SYSTEM FEATURES:
Items which may have been considered as “OPTIONAL” in the past should be considered as MINIMAL requirements in systems collecting and conveying combustible dusts in compliance to HazLoc Class II.  Terminology may differ between industries and suppliers however the intent to which these are applied remains consistent with providing safety in the work place.                        

 Specifically best industry practices include:

Grounding – and incorporating non-spark producing elements, materials, motors, switches
Spark / Heat detection – includes multiple high temperature rise sensors
Explosion detection – detect first pressure wave of an initial explosion ( see isolation below )
Explosion venting – pressure relief and / or rupture disk,  vents explosion toward a safe area
Flame / Fire / Deflagration  Suppression – appropriate to the material(s) being encountered
Flameless venting – prevents flame travel beyond location of occurrence
Isolation-Explosion gates – prevents flame travel “up-stream” or to other process areas
Minimized debris contained for safe daily removal
Plant personnel education, awareness and training

Author: J. Byron Walker is Director for Systems Design and Engineering @ TECH TRANS UNLIMITEDCORP.  He has over 35 years of experience in Robotics and automation systems integration working in the automotive, aerospace, and electronics industries.  He holds patents in finite parts cleaning technologies and is responsible for providing total systems solutions for the safe recovery and transfer of Hazardous Materials to which this article is directed.


Wednesday, May 1, 2013

Wisconsin Combustible Dust Hazard Awareness Seminar, May 16

Full-day Combustible Dust Hazard Awareness Seminar. May 16, 2013, Northcentral Technical College, Wausau, Wisconsin. Workplace combustible dust related fires and explosions occur with alarming regularity throughout the global grain, mining, manufacturing and non-manufacturing sectors. Historically, many of these non-consequential incidents have escalated into catastrophic events. Subsequently, this educational seminar will provide stakeholders with the basic knowledge and skills in minimizing the probability of occurrence and severity of consequence of future combustible dust related incidents in addition to maintaining OSHA regulatory compliance.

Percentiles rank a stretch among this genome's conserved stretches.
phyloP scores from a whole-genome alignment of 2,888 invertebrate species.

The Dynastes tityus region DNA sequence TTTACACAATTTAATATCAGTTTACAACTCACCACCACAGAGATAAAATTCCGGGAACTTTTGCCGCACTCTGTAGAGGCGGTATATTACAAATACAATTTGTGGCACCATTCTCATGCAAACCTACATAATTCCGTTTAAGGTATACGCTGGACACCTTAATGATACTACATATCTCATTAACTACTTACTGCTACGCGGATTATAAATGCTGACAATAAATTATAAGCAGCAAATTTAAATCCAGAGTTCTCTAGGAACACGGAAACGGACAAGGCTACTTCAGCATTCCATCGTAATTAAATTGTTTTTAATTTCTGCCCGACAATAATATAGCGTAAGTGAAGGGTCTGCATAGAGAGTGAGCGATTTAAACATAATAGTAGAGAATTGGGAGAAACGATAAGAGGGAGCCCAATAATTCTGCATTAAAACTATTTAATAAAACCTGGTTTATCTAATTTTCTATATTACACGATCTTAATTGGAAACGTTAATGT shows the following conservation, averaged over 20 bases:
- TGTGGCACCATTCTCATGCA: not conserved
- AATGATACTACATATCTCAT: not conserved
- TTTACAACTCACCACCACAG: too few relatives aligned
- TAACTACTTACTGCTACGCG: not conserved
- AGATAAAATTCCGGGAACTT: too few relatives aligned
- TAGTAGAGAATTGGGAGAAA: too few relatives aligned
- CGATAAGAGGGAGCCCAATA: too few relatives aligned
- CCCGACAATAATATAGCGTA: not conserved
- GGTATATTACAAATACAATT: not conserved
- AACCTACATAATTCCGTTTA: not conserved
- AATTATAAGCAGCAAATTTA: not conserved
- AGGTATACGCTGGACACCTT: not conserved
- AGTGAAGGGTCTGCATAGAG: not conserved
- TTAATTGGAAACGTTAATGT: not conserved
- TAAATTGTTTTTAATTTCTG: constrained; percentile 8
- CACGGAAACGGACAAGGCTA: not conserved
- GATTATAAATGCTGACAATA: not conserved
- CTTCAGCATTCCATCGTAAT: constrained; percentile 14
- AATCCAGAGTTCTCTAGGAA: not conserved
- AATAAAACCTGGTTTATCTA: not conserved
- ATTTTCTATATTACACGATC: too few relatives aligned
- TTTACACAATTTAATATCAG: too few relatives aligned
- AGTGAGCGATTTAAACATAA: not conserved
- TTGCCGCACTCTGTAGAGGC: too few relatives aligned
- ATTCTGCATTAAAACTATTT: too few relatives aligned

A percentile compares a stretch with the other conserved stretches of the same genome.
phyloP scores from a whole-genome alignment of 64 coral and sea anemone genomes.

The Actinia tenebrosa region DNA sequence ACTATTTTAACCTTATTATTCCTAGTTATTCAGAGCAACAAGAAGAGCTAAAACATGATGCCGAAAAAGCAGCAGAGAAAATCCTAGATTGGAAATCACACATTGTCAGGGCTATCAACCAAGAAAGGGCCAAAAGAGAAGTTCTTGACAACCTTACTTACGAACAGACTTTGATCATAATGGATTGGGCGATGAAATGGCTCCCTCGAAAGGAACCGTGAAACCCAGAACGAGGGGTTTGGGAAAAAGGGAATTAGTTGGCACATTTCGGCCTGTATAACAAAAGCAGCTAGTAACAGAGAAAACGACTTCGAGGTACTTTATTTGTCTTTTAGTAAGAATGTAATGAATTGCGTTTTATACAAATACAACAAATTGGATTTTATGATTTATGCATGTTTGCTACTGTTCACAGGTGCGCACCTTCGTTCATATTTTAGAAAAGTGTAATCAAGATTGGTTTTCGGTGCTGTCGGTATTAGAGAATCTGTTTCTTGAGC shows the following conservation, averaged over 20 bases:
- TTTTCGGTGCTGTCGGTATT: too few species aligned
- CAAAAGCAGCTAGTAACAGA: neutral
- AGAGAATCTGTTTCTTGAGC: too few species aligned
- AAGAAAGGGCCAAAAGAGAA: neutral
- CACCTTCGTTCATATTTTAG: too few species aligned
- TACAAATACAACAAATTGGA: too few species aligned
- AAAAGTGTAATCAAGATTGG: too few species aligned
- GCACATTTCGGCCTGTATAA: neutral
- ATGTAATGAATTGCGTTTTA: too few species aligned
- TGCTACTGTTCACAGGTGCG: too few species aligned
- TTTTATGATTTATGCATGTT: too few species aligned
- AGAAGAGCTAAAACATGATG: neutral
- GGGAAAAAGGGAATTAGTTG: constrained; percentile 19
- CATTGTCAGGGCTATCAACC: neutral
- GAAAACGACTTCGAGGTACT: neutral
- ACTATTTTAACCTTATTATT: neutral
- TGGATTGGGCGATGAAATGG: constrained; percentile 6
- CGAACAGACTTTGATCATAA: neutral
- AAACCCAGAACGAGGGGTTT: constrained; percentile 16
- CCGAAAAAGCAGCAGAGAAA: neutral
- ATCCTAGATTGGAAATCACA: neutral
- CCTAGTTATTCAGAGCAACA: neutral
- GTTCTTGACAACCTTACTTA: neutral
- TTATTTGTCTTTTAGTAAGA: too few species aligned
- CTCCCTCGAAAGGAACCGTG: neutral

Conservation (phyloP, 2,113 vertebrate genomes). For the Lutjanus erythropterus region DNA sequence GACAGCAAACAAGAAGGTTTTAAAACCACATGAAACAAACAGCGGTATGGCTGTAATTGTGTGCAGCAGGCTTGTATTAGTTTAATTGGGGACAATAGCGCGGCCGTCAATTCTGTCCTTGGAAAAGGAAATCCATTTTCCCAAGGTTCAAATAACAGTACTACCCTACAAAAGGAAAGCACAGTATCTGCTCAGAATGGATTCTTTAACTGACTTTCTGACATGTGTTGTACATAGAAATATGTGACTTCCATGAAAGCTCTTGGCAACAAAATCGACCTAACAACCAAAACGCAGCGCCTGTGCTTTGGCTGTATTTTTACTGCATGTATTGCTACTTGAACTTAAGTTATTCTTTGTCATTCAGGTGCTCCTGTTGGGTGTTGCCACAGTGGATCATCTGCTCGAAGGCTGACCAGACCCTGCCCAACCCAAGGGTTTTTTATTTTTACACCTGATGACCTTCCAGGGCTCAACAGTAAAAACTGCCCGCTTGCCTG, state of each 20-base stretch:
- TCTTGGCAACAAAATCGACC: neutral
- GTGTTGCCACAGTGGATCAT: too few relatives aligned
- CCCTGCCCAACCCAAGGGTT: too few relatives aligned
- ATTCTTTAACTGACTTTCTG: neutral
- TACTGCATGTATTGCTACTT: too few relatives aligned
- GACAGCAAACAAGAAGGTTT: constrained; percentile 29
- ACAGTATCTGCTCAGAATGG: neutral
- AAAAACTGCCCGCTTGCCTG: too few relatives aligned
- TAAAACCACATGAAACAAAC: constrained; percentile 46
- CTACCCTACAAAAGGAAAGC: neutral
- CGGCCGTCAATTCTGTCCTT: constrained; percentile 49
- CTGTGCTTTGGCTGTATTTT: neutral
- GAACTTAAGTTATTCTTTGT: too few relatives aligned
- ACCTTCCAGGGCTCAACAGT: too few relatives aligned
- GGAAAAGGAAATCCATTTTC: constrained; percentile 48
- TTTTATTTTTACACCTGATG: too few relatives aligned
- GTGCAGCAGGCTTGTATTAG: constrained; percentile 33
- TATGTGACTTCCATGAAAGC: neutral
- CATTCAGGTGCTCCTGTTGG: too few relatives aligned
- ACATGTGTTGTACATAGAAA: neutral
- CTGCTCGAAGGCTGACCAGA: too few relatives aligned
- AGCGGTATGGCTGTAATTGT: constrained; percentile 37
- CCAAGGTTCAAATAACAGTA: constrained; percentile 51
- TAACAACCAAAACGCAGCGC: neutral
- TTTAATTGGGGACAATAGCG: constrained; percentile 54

Seminar agenda will include:
• Introduction to OSHA Regulations and NFPA Combustible Dust Standards
• Identifying combustible dust hazards
• Evaluating combustible dust hazards
• Administrative and engineering control measures
• Facility inspection and risk assessment
Date: May 16, 2013
Time: 9:00 a.m. - 5:00 p.m.
Location: NTC Wausau Campus
Price: $50

Monday, April 22, 2013

Media Must Cease in Referring West, Texas Facility as a Fertilizer Plant


Quite alarming when nation-wide stakeholders don't believe they have anything in the magnitude of the West, Texas facility such as a fertilizer manufacturer yet have establishments supplying fertilizers to farmer end-users

Don't kid yourself folks, West Fertilizer was not a fertilizer manufacturer either, as the media incorrectly portrays in many instances. The Texas establishment supplied custom blended fertilizer to farmers in the area as a retail establishment in addition to operating a grain handling facility, yet exempt under the OSHA Process Safety Management (PSM) Standard, while handling a Highly Hazardous Chemical (anhydrous ammonia).

The media incorrectly labels the facility as a fertilizer plant. So a bakery that customs mixes flour and sugar is a flour mill or sugar refinery? As a result of this inaccurate information many stakeholders  don't believe they have potential fire and explosion hazards in their backyard.

This is a dangerous trend where safety professionals must educate the media on the facts before others incorrectly believe no hazards exist. Unfortunately Texas authorities did not learn from the Magnablend catastrophe  especially in regards to Local Emergency Planning Committees (LEPC).